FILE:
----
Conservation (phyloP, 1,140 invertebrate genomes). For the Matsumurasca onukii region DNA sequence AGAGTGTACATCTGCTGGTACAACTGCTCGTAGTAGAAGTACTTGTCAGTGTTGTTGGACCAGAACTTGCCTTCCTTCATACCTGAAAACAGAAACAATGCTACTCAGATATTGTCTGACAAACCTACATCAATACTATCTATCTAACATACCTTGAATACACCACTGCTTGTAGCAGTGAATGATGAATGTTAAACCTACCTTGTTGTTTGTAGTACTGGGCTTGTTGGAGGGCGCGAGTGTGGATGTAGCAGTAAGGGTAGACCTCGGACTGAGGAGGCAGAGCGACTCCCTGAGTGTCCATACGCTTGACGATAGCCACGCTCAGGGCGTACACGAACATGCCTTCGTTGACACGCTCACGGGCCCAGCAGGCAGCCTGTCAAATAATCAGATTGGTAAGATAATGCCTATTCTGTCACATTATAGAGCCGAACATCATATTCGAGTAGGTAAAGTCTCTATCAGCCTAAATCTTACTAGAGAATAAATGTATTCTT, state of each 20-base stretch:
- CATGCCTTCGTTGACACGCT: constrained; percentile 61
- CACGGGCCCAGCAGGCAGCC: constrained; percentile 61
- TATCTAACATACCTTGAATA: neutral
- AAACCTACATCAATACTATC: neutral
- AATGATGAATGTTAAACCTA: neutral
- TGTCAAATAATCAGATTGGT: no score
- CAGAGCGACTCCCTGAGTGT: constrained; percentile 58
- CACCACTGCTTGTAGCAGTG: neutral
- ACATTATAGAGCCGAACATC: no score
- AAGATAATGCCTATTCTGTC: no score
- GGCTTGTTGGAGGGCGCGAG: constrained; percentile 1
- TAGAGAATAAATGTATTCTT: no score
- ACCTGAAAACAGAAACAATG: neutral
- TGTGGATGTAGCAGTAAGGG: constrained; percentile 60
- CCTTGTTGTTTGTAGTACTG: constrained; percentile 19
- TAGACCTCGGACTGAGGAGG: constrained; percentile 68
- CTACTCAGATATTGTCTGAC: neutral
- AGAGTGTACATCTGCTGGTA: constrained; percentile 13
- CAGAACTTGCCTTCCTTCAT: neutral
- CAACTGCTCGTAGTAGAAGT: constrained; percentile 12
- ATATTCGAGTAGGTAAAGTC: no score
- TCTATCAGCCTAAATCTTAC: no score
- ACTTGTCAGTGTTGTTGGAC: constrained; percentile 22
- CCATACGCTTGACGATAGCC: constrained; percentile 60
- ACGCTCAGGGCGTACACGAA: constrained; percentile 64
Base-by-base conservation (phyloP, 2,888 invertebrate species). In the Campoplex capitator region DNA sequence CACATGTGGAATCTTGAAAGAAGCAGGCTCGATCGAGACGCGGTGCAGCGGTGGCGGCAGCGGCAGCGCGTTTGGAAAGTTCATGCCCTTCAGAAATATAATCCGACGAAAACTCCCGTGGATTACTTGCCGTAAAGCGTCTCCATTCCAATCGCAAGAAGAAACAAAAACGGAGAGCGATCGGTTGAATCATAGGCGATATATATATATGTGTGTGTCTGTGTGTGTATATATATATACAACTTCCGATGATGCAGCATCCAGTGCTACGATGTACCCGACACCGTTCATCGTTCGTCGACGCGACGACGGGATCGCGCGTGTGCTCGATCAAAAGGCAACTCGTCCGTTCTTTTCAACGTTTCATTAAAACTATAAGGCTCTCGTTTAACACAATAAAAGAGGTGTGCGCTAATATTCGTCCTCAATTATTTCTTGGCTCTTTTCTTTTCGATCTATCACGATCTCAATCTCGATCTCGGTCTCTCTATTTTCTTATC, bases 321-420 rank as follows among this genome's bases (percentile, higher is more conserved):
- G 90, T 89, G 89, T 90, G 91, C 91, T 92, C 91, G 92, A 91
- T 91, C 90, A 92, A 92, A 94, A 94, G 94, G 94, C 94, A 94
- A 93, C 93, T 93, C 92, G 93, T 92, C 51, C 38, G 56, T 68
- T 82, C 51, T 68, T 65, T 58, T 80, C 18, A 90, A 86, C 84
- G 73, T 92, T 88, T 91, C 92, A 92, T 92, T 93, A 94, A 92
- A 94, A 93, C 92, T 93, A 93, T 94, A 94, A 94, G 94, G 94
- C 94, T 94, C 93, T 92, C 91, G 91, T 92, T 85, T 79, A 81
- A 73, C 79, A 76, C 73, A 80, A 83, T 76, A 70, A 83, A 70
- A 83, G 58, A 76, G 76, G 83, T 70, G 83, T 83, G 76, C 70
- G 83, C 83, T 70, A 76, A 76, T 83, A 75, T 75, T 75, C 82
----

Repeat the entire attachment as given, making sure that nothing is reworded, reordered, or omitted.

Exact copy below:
Conservation (phyloP, 1,140 invertebrate genomes). For the Matsumurasca onukii region DNA sequence AGAGTGTACATCTGCTGGTACAACTGCTCGTAGTAGAAGTACTTGTCAGTGTTGTTGGACCAGAACTTGCCTTCCTTCATACCTGAAAACAGAAACAATGCTACTCAGATATTGTCTGACAAACCTACATCAATACTATCTATCTAACATACCTTGAATACACCACTGCTTGTAGCAGTGAATGATGAATGTTAAACCTACCTTGTTGTTTGTAGTACTGGGCTTGTTGGAGGGCGCGAGTGTGGATGTAGCAGTAAGGGTAGACCTCGGACTGAGGAGGCAGAGCGACTCCCTGAGTGTCCATACGCTTGACGATAGCCACGCTCAGGGCGTACACGAACATGCCTTCGTTGACACGCTCACGGGCCCAGCAGGCAGCCTGTCAAATAATCAGATTGGTAAGATAATGCCTATTCTGTCACATTATAGAGCCGAACATCATATTCGAGTAGGTAAAGTCTCTATCAGCCTAAATCTTACTAGAGAATAAATGTATTCTT, state of each 20-base stretch:
- CATGCCTTCGTTGACACGCT: constrained; percentile 61
- CACGGGCCCAGCAGGCAGCC: constrained; percentile 61
- TATCTAACATACCTTGAATA: neutral
- AAACCTACATCAATACTATC: neutral
- AATGATGAATGTTAAACCTA: neutral
- TGTCAAATAATCAGATTGGT: no score
- CAGAGCGACTCCCTGAGTGT: constrained; percentile 58
- CACCACTGCTTGTAGCAGTG: neutral
- ACATTATAGAGCCGAACATC: no score
- AAGATAATGCCTATTCTGTC: no score
- GGCTTGTTGGAGGGCGCGAG: constrained; percentile 1
- TAGAGAATAAATGTATTCTT: no score
- ACCTGAAAACAGAAACAATG: neutral
- TGTGGATGTAGCAGTAAGGG: constrained; percentile 60
- CCTTGTTGTTTGTAGTACTG: constrained; percentile 19
- TAGACCTCGGACTGAGGAGG: constrained; percentile 68
- CTACTCAGATATTGTCTGAC: neutral
- AGAGTGTACATCTGCTGGTA: constrained; percentile 13
- CAGAACTTGCCTTCCTTCAT: neutral
- CAACTGCTCGTAGTAGAAGT: constrained; percentile 12
- ATATTCGAGTAGGTAAAGTC: no score
- TCTATCAGCCTAAATCTTAC: no score
- ACTTGTCAGTGTTGTTGGAC: constrained; percentile 22
- CCATACGCTTGACGATAGCC: constrained; percentile 60
- ACGCTCAGGGCGTACACGAA: constrained; percentile 64
Base-by-base conservation (phyloP, 2,888 invertebrate species). In the Campoplex capitator region DNA sequence CACATGTGGAATCTTGAAAGAAGCAGGCTCGATCGAGACGCGGTGCAGCGGTGGCGGCAGCGGCAGCGCGTTTGGAAAGTTCATGCCCTTCAGAAATATAATCCGACGAAAACTCCCGTGGATTACTTGCCGTAAAGCGTCTCCATTCCAATCGCAAGAAGAAACAAAAACGGAGAGCGATCGGTTGAATCATAGGCGATATATATATATGTGTGTGTCTGTGTGTGTATATATATATACAACTTCCGATGATGCAGCATCCAGTGCTACGATGTACCCGACACCGTTCATCGTTCGTCGACGCGACGACGGGATCGCGCGTGTGCTCGATCAAAAGGCAACTCGTCCGTTCTTTTCAACGTTTCATTAAAACTATAAGGCTCTCGTTTAACACAATAAAAGAGGTGTGCGCTAATATTCGTCCTCAATTATTTCTTGGCTCTTTTCTTTTCGATCTATCACGATCTCAATCTCGATCTCGGTCTCTCTATTTTCTTATC, bases 321-420 rank as follows among this genome's bases (percentile, higher is more conserved):
- G 90, T 89, G 89, T 90, G 91, C 91, T 92, C 91, G 92, A 91
- T 91, C 90, A 92, A 92, A 94, A 94, G 94, G 94, C 94, A 94
- A 93, C 93, T 93, C 92, G 93, T 92, C 51, C 38, G 56, T 68
- T 82, C 51, T 68, T 65, T 58, T 80, C 18, A 90, A 86, C 84
- G 73, T 92, T 88, T 91, C 92, A 92, T 92, T 93, A 94, A 92
- A 94, A 93, C 92, T 93, A 93, T 94, A 94, A 94, G 94, G 94
- C 94, T 94, C 93, T 92, C 91, G 91, T 92, T 85, T 79, A 81
- A 73, C 79, A 76, C 73, A 80, A 83, T 76, A 70, A 83, A 70
- A 83, G 58, A 76, G 76, G 83, T 70, G 83, T 83, G 76, C 70
- G 83, C 83, T 70, A 76, A 76, T 83, A 75, T 75, T 75, C 82